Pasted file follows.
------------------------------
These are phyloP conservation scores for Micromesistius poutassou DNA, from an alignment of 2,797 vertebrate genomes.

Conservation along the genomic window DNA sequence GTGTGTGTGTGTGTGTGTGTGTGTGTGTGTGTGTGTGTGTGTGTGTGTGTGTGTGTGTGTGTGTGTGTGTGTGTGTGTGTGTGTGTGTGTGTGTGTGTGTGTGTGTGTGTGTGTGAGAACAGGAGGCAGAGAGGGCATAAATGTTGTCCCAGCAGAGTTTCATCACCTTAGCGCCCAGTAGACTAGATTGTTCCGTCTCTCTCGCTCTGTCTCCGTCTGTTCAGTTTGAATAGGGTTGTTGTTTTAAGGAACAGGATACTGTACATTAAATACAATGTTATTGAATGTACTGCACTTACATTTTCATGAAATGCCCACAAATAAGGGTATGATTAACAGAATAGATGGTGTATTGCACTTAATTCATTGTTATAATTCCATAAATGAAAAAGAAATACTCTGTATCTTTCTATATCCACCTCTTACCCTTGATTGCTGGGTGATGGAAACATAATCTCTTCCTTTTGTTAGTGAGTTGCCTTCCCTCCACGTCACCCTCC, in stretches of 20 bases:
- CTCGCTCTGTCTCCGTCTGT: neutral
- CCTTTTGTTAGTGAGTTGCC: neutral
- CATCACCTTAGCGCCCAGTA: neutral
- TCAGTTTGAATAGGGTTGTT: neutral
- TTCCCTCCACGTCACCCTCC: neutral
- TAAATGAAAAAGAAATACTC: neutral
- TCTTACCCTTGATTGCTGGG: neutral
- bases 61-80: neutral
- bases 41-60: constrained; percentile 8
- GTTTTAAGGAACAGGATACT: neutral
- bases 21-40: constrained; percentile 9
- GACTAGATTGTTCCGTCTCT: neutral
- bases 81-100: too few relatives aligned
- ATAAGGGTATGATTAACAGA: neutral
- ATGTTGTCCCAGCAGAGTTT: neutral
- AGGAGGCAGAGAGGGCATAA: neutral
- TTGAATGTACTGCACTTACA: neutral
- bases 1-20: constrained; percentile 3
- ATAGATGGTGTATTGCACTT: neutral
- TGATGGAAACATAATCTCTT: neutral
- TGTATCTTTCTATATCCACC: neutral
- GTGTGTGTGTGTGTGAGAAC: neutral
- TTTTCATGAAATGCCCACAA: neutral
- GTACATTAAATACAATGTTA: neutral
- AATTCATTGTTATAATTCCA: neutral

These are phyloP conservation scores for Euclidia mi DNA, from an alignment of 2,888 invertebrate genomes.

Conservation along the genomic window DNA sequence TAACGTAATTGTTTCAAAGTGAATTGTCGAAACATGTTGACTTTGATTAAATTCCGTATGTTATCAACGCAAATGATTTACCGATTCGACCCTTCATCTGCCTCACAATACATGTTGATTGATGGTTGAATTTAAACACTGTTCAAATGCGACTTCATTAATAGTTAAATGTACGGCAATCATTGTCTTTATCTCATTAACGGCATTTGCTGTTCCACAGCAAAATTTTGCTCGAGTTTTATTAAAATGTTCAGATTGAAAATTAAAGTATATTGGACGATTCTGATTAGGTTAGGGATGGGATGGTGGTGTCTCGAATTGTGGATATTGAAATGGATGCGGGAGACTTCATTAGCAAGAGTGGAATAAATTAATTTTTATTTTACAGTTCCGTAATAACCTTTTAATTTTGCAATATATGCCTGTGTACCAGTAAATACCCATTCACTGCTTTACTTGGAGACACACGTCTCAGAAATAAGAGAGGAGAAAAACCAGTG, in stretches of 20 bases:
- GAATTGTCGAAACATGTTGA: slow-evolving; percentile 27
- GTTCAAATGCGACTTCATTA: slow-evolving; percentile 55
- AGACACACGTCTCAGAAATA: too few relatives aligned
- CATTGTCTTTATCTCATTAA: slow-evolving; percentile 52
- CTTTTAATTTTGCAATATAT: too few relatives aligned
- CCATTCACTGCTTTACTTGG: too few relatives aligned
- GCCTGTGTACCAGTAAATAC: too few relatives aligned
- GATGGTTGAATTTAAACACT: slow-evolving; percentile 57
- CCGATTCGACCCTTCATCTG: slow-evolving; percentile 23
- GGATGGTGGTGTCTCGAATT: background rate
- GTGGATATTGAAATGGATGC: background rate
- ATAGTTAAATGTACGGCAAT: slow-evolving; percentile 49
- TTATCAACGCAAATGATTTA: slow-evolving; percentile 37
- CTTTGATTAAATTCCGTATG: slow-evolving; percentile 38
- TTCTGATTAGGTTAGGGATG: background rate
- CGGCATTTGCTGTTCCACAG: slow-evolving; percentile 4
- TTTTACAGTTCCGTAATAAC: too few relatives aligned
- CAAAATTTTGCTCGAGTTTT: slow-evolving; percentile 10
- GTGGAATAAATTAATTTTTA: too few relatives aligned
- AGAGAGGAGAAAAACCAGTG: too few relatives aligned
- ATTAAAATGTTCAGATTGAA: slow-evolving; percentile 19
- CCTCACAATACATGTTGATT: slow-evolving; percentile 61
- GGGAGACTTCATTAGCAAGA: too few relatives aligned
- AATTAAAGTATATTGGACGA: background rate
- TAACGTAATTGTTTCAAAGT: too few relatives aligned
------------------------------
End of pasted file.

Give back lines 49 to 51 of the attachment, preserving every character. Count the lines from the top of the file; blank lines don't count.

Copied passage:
- AGAGAGGAGAAAAACCAGTG: too few relatives aligned
- ATTAAAATGTTCAGATTGAA: slow-evolving; percentile 19
- CCTCACAATACATGTTGATT: slow-evolving; percentile 61